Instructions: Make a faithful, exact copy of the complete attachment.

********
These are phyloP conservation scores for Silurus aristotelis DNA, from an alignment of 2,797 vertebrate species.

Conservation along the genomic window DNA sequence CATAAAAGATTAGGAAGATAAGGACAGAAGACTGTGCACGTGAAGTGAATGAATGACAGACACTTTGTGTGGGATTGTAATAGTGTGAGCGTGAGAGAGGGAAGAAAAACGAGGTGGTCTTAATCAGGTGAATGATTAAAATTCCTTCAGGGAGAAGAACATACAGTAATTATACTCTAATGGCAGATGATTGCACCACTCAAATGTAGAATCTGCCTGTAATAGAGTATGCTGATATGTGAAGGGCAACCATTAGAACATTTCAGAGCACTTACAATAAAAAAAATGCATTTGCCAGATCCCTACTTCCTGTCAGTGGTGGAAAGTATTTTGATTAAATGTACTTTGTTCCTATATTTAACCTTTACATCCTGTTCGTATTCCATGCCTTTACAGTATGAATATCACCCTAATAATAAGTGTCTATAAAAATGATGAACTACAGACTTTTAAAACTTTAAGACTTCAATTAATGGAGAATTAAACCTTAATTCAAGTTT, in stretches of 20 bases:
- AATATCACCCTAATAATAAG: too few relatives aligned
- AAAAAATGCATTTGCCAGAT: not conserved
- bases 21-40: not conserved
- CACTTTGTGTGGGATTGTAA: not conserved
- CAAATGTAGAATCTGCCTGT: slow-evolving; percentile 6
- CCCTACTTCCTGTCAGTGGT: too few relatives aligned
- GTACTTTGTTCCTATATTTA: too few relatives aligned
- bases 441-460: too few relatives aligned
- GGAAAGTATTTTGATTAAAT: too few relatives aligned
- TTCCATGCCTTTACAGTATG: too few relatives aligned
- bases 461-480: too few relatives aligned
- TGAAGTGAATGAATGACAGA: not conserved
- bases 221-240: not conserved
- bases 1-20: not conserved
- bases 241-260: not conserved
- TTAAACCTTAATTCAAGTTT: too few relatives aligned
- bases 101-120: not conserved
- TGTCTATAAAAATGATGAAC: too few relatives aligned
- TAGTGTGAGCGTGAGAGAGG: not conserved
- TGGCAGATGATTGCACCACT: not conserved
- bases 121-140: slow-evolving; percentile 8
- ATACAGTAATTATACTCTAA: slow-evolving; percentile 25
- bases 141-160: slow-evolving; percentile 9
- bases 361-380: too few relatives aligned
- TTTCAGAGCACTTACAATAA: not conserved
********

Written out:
These are phyloP conservation scores for Silurus aristotelis DNA, from an alignment of 2,797 vertebrate species.

Conservation along the genomic window DNA sequence CATAAAAGATTAGGAAGATAAGGACAGAAGACTGTGCACGTGAAGTGAATGAATGACAGACACTTTGTGTGGGATTGTAATAGTGTGAGCGTGAGAGAGGGAAGAAAAACGAGGTGGTCTTAATCAGGTGAATGATTAAAATTCCTTCAGGGAGAAGAACATACAGTAATTATACTCTAATGGCAGATGATTGCACCACTCAAATGTAGAATCTGCCTGTAATAGAGTATGCTGATATGTGAAGGGCAACCATTAGAACATTTCAGAGCACTTACAATAAAAAAAATGCATTTGCCAGATCCCTACTTCCTGTCAGTGGTGGAAAGTATTTTGATTAAATGTACTTTGTTCCTATATTTAACCTTTACATCCTGTTCGTATTCCATGCCTTTACAGTATGAATATCACCCTAATAATAAGTGTCTATAAAAATGATGAACTACAGACTTTTAAAACTTTAAGACTTCAATTAATGGAGAATTAAACCTTAATTCAAGTTT, in stretches of 20 bases:
- AATATCACCCTAATAATAAG: too few relatives aligned
- AAAAAATGCATTTGCCAGAT: not conserved
- bases 21-40: not conserved
- CACTTTGTGTGGGATTGTAA: not conserved
- CAAATGTAGAATCTGCCTGT: slow-evolving; percentile 6
- CCCTACTTCCTGTCAGTGGT: too few relatives aligned
- GTACTTTGTTCCTATATTTA: too few relatives aligned
- bases 441-460: too few relatives aligned
- GGAAAGTATTTTGATTAAAT: too few relatives aligned
- TTCCATGCCTTTACAGTATG: too few relatives aligned
- bases 461-480: too few relatives aligned
- TGAAGTGAATGAATGACAGA: not conserved
- bases 221-240: not conserved
- bases 1-20: not conserved
- bases 241-260: not conserved
- TTAAACCTTAATTCAAGTTT: too few relatives aligned
- bases 101-120: not conserved
- TGTCTATAAAAATGATGAAC: too few relatives aligned
- TAGTGTGAGCGTGAGAGAGG: not conserved
- TGGCAGATGATTGCACCACT: not conserved
- bases 121-140: slow-evolving; percentile 8
- ATACAGTAATTATACTCTAA: slow-evolving; percentile 25
- bases 141-160: slow-evolving; percentile 9
- bases 361-380: too few relatives aligned
- TTTCAGAGCACTTACAATAA: not conserved